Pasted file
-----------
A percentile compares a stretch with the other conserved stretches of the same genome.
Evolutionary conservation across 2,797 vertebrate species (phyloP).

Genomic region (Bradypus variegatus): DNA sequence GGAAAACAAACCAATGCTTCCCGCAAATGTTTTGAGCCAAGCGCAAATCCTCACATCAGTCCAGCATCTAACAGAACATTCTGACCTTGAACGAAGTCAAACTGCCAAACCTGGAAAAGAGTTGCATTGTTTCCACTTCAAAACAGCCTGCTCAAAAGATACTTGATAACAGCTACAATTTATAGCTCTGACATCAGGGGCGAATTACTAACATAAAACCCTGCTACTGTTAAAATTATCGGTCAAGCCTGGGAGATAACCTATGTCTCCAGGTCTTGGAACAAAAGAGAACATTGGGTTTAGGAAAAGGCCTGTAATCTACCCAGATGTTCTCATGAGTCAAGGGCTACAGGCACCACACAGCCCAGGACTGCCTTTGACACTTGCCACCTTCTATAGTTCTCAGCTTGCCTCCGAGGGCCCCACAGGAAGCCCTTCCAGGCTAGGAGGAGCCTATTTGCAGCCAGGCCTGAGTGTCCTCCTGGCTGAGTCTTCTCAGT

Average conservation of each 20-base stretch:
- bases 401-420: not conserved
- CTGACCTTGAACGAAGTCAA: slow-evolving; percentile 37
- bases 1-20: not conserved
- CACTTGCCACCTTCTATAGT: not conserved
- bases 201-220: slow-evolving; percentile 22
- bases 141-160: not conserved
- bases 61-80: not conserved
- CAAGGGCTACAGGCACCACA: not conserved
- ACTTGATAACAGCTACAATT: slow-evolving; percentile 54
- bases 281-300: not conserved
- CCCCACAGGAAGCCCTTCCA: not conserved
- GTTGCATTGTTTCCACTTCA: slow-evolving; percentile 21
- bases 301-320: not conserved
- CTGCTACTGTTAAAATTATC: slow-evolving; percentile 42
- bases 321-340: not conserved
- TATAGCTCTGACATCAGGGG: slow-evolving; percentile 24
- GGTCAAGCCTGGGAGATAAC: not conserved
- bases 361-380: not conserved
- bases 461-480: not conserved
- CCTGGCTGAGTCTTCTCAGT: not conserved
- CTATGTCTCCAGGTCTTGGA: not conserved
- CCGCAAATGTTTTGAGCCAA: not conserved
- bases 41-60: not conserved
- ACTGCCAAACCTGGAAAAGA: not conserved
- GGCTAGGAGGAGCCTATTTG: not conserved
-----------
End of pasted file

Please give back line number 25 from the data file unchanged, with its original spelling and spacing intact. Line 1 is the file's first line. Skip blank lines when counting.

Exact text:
- CTATGTCTCCAGGTCTTGGA: not conserved